We’ve hiked the gale warning flag.
Telltale signs have been with us for the past few months, but in the past few days it’s become obvious: the airline industry is getting ready to batten down the hatches and do everything it can to weather rising energy prices. For airline customers it means fewer available seats and much higher fares.
The obvious culprit for rising energy prices is the civil unrest in the Middle East, but there’s more to it. Look at what’s been happening to the spot price of a gallon of jet fuel since last September:
- Aug 30: $2.059
- Sept 13 : $2.129
- Oct 4: $2.226
- Nov 8: $2.372
- Dec 6: $2.439
- Jan 18: $2.663
- Feb 22: $2.880
- Feb 28: $2.998
- March 2: $3.147
Want to know why fares are going up? You’re looking at it.
In the past week and half we’ve heard rumblings that the airlines will make big third quarter cuts in capacity (meaning number of seats in the air). Fewer seats means higher fares.
Earlier this week Bloomberg news reported on American and Delta.:
“American originally said it would boost…capacity 4.3 percent” in 2011.” “In light of the current environment, in particular recent fuel price trends, we are trimming back our capacity plan for 2011,” said Andy Backover, an American spokesman. Delta on Feb. 3 lowered its plans for capacity growth this quarter to no more than 5 percent, down from earlier plans to expand by as much as 7 percent. The airline said at that time it was “revising full-year plans to reflect new fuel levels,” without giving specifics.
In a sure sign that interesting times are ahead, Allegiant said this in a letter to the Department of Transportation (DOT):
"Allegiant is considering a new pricing option for use on its website: when making a purchase, consumers would be able to choose between a traditional "locked in" fare that would not fluctuate, and a lower fare that could change before the date of travel. That lower fare could be reduced further or could increase (up to a set maximum that would be clearly disclosed) depending on changes in fuel price between the booking and travel dates. This would be a non-compulsory alternative for consumers; it would provide them another option for potential substantial savings on their trip costs and would be clearly disclosed and explained prior to any purchase."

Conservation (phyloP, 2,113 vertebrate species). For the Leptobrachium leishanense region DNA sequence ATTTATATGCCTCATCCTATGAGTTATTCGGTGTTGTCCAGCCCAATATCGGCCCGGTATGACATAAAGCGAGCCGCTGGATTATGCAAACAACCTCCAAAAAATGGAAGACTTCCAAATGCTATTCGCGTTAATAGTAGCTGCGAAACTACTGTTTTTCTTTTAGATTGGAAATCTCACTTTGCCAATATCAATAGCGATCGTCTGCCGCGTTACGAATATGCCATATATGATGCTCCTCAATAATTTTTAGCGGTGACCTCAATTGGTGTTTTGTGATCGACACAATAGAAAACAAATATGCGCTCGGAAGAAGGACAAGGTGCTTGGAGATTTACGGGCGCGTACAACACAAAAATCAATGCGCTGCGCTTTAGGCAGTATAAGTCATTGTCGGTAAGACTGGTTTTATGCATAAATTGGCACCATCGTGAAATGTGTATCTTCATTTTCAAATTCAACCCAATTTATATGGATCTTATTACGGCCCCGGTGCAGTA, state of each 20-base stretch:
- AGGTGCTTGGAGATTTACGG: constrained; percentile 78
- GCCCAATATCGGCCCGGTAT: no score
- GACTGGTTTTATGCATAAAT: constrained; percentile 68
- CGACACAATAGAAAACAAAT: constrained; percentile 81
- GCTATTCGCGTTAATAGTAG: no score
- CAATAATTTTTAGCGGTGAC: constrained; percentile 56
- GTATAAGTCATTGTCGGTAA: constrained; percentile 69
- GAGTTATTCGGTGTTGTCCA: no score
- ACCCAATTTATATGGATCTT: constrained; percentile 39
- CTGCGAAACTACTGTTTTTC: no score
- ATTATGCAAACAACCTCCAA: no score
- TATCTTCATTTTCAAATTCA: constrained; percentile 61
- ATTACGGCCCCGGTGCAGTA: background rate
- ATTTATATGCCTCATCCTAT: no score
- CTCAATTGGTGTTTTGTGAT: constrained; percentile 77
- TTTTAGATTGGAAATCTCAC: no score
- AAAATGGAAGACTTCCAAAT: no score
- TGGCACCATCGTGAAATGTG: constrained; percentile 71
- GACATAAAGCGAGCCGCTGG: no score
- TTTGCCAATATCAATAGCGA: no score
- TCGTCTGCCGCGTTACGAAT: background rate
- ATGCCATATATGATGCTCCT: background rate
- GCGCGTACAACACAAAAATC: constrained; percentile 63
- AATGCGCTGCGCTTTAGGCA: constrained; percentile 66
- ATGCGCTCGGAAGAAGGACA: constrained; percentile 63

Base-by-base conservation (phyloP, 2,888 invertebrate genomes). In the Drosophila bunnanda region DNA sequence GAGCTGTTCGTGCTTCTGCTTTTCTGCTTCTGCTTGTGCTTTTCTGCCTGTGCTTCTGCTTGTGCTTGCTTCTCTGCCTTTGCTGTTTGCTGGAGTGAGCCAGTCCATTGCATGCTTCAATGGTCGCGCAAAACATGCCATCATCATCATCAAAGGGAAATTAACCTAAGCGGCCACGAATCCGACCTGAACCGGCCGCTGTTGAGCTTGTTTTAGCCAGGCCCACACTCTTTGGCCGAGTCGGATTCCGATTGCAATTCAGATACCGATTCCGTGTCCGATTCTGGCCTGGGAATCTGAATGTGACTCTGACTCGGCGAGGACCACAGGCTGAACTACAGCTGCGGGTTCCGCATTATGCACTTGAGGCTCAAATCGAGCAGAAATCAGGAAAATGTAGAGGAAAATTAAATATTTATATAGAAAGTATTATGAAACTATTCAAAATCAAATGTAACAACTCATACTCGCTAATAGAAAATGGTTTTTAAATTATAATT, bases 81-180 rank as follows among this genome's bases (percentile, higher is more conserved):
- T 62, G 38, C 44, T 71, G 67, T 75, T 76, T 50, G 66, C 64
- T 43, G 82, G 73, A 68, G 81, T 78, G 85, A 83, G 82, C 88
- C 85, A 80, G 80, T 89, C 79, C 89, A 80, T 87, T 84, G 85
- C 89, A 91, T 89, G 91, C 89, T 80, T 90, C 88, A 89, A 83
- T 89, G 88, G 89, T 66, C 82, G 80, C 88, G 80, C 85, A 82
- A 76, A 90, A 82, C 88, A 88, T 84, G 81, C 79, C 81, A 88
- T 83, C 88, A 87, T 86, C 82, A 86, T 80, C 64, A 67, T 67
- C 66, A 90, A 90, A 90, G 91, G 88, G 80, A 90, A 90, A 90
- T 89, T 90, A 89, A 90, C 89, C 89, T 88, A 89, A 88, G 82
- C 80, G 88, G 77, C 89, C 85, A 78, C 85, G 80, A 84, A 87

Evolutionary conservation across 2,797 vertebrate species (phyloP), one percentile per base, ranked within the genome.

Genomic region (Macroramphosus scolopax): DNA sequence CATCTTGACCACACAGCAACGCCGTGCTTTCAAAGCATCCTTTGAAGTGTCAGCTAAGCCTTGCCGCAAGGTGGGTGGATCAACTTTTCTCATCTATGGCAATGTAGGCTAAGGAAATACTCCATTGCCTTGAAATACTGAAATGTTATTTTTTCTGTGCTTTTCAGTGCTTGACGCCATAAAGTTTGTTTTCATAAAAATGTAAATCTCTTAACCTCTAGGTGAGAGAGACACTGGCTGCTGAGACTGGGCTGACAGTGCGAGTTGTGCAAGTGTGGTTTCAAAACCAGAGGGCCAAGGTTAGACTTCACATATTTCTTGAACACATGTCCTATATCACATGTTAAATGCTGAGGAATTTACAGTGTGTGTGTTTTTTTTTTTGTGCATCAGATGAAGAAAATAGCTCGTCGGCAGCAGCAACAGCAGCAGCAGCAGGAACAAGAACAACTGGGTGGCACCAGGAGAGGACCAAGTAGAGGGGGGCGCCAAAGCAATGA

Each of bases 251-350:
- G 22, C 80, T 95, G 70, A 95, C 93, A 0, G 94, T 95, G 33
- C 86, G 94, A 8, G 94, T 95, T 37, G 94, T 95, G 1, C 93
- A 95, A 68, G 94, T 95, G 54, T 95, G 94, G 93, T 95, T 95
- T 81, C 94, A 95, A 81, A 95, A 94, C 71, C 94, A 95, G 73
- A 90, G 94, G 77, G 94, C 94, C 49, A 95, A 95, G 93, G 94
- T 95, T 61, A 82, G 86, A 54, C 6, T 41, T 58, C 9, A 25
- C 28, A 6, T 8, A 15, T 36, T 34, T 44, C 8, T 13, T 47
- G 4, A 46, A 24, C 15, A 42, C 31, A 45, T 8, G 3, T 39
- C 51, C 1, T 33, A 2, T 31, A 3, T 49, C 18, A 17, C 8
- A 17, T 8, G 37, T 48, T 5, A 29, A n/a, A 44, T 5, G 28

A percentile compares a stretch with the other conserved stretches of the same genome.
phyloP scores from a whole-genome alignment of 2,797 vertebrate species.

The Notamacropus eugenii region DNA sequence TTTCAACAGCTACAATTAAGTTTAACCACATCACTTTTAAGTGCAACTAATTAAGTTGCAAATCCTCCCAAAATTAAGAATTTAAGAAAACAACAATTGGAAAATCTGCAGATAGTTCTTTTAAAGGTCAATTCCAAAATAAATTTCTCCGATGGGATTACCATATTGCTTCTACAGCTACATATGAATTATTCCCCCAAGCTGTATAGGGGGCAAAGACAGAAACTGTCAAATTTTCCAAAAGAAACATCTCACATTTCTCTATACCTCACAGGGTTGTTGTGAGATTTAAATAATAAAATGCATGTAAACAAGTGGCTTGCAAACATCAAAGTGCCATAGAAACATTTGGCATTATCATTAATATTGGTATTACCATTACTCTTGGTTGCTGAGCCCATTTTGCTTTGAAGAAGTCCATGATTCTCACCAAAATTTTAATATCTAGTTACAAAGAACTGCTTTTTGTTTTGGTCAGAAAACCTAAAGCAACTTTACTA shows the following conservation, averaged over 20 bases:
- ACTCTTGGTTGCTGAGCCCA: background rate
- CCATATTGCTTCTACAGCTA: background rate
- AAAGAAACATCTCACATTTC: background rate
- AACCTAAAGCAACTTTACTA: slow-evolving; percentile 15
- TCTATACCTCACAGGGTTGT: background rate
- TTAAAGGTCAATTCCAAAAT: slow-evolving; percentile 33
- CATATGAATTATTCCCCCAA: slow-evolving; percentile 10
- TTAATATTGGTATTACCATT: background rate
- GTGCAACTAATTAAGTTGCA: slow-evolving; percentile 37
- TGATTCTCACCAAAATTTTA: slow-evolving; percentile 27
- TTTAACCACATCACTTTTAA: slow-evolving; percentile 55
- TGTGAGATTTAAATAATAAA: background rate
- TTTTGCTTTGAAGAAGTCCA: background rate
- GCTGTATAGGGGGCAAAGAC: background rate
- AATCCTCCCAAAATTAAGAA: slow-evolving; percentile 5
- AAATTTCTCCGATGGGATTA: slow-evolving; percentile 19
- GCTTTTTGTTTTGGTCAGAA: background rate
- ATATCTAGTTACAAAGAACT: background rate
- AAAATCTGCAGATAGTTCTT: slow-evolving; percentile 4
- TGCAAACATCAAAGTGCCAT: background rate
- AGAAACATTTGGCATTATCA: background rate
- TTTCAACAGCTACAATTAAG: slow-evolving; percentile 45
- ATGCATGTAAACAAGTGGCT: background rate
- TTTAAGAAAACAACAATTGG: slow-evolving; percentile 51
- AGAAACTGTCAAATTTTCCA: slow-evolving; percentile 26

Is this going to happen — will you be able to purchase a floating fare? Last year the DOT wrote consumer protection rules that are still just proposals. These proposed rules would forbid floating fares. Allegiant is trying to make a case for them now before the proposals become law:
"The potential to offer this alternative is especially important for Allegiant. First, even a slight change in fuel cost has a major financial impact on Allegiant, as it does on other air carriers (as the Department is aware). Second, Allegiant caters specifically to leisure travelers. This means, among other things, that a high proportion of Allegiant customers purchase their travel significantly in advance of their travel dates—in many cases months in advance—making it especially difficult for Allegiant to predict what the fuel price might be at time of travel. Preserving the ability for carriers to offer and consumers to choose between a locked-in price and a price that may change, within limits, based on the price of fuel, strikes an appropriate balance between the interests of consumers and the interests of carriers."
Will the DOT listen and grant Allegiant's wish? I'd guess not. Current DOT leadership hasn't shown much interest in airline financial problems.